One possibility is that during the earlier period, women had a more critical role in the society, and families may have even traced their descent through the female line. But once the Sahara began its inexorable expansion into the region about 5,000 years ago, the culture shifted and men's prominence may have risen as a result, Gallinaro wrote.

The region as a whole is full of hundreds of sites yet to be excavated, said Luigi Boitani, a biologist at Sapienza University of Rome, who has worked on archaeological sites in the region but was not involved in the study.

"The area is an untapped treasure," Boitani said.

The new discovery also highlights the need to protect the fragile region, which has been closed to archaeologists since the revolution that ousted dictator Moammar el Gadhafi.

Takarkori is very close to the main road that leads from Libya into neighboring Niger, so rebels and other notorious political figures, such as Gadhafi's sons, have frequently passed through the area to escape the country, he said.

www.livescience.com...




posted on Mar, 7 2013 @ 11:35 PM
link   
Spider- great find and I appreciate the link to the article. Many of the so-called finds have turned out to be hoaxes. I have been doing research about giant skeletons in the US and have found a number of cases that do not appear to be hoaxes. In the US, there are a number of newspaper archives that one can look back over the last 100-150 years ago. While some might be exaggerations, the number is staggering and they all cannot be hoaxes.

Too many people dismiss these types of finds. I wish that I could have the same ability to check archives for myself rather than rely on articles in journals. However, your link does give a good start and has peeked my interest.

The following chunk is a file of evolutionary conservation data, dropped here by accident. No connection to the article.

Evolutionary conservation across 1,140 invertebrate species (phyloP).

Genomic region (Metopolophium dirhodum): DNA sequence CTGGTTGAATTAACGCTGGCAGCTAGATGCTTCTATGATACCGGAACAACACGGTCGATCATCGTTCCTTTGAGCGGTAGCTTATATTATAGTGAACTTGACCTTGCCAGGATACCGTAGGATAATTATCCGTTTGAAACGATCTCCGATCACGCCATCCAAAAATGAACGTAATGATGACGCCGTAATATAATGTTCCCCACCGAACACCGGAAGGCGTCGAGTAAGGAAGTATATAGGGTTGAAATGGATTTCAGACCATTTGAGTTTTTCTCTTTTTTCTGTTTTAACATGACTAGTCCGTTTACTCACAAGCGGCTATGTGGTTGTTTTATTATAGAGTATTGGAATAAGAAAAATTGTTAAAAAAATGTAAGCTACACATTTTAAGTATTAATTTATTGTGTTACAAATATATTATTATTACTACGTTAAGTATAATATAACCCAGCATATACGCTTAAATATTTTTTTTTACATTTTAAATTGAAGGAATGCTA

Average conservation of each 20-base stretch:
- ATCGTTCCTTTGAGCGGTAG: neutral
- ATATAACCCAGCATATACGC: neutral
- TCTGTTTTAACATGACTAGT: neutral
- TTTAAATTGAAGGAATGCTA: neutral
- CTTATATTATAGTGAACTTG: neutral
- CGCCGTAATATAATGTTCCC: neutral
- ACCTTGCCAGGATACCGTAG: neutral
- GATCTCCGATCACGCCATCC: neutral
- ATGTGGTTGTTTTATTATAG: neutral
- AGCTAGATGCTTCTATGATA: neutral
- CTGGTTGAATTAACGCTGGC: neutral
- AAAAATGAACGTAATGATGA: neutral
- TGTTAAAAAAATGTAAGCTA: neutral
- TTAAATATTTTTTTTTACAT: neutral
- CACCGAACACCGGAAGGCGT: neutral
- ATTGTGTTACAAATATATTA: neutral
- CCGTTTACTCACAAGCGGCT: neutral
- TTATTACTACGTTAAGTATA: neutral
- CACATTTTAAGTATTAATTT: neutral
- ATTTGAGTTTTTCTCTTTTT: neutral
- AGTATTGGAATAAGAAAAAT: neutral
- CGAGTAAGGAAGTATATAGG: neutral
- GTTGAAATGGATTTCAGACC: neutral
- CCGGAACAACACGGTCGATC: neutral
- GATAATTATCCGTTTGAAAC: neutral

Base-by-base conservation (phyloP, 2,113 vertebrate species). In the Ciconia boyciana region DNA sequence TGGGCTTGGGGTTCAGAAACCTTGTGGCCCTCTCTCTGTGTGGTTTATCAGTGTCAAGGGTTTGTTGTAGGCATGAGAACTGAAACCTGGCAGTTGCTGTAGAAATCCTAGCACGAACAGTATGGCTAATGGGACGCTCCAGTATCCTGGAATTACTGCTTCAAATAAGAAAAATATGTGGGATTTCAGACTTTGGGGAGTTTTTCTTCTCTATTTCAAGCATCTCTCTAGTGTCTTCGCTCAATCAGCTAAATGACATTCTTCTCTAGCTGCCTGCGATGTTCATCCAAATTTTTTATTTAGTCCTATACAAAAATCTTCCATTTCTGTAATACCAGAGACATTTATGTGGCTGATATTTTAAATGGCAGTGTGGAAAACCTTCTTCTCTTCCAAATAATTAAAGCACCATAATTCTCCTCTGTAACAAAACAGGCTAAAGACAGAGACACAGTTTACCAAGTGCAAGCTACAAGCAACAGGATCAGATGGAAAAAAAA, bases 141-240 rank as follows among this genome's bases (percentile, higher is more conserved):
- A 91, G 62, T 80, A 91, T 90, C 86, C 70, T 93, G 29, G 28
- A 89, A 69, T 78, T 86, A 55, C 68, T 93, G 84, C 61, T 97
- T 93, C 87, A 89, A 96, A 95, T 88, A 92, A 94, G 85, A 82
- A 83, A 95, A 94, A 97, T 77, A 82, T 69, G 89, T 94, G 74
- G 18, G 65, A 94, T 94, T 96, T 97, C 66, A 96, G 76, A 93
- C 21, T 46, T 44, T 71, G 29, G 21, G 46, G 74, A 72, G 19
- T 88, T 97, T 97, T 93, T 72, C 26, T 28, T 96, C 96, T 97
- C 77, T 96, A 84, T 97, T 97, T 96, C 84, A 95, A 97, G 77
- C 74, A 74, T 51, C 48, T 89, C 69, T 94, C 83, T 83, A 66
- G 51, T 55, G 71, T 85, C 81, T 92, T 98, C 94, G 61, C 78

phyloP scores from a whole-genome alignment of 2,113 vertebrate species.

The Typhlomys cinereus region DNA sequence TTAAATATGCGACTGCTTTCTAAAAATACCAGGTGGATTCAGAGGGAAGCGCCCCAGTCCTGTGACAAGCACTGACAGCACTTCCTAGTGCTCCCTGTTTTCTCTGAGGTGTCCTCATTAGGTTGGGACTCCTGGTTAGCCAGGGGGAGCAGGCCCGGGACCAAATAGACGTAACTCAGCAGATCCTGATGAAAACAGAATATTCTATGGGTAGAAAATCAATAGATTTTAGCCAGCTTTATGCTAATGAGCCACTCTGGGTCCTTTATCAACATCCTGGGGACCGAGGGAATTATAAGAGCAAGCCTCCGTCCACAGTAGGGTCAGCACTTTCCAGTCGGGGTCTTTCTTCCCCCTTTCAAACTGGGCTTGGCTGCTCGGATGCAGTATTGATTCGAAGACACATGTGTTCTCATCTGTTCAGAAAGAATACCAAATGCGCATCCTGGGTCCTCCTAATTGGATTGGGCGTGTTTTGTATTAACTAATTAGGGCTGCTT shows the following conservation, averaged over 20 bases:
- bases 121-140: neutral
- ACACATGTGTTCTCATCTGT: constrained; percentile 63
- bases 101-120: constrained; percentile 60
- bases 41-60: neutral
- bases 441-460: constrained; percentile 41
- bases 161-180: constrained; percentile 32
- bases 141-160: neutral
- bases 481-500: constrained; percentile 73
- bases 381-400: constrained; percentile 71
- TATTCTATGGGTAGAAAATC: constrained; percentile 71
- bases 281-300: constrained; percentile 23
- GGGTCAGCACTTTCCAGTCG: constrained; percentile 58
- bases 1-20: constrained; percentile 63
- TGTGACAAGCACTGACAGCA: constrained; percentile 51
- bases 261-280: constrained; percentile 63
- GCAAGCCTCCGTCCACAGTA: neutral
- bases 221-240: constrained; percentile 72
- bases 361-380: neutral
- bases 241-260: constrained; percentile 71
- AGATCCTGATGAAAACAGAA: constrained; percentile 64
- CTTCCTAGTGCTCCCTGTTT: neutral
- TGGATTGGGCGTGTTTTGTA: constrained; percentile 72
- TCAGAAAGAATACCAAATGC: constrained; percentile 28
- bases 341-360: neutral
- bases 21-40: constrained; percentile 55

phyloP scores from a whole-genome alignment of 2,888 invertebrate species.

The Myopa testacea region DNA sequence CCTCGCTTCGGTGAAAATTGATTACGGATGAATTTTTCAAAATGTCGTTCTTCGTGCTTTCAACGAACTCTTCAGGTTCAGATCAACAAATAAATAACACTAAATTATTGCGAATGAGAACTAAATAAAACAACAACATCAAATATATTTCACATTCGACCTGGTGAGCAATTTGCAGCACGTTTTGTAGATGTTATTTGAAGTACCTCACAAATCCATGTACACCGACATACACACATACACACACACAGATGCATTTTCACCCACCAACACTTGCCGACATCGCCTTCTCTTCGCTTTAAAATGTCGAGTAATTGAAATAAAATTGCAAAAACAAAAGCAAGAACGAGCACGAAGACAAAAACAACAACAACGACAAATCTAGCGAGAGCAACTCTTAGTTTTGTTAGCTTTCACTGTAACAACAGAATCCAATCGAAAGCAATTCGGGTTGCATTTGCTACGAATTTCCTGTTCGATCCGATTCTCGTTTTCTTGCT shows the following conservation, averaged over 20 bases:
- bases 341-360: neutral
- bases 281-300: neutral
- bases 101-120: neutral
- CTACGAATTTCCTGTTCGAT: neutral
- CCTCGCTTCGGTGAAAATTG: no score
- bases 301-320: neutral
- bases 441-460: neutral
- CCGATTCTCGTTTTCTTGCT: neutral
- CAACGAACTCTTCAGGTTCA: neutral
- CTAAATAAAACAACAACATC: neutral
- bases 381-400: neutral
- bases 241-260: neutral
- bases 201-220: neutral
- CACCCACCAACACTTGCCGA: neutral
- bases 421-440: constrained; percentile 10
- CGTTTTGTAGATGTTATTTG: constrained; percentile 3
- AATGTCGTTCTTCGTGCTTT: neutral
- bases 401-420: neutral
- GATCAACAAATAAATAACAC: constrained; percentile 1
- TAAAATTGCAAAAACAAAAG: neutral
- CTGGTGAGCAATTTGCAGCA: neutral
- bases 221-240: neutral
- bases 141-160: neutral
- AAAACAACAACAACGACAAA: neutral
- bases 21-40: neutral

posted on Mar, 8 2013 @ 12:08 AM
link   
reply to post by Spider879
 


Well anything of this nature collects a star and a flag from me. The pic seems to indicate some odd proportions.
Very well done thread thank you for sharing OP.



posted on Mar, 8 2013 @ 12:24 AM
link   
A very interesting find indeed. The team began excavating the archaeological site between 2003 and 2006. I’m not sure if this means it was a recent find, yet it did provide isotope analysis for the researchers.
Mary Anne Tafuri, from The University of Cambridge, is working on her Post Doctorate studies in Prehistoric Archaeology, Strontium, carbon and oxygen isotope and research in analysis, Stable Isotopes. More information can be found on her here,
cambridge.academia.edu...
However, the pure speculation that degraded the article is from a woman that wasn’t even related to the archaeological expedition.
Life Science states,
www.livescience.com...
"The exclusive use of the rock shelter for female and sub-adult burials points to a persistent division based on gender," wrote Marina Gallinaro, a researcher in African studies at Sapienza University of Rome, who was not involved in the study.”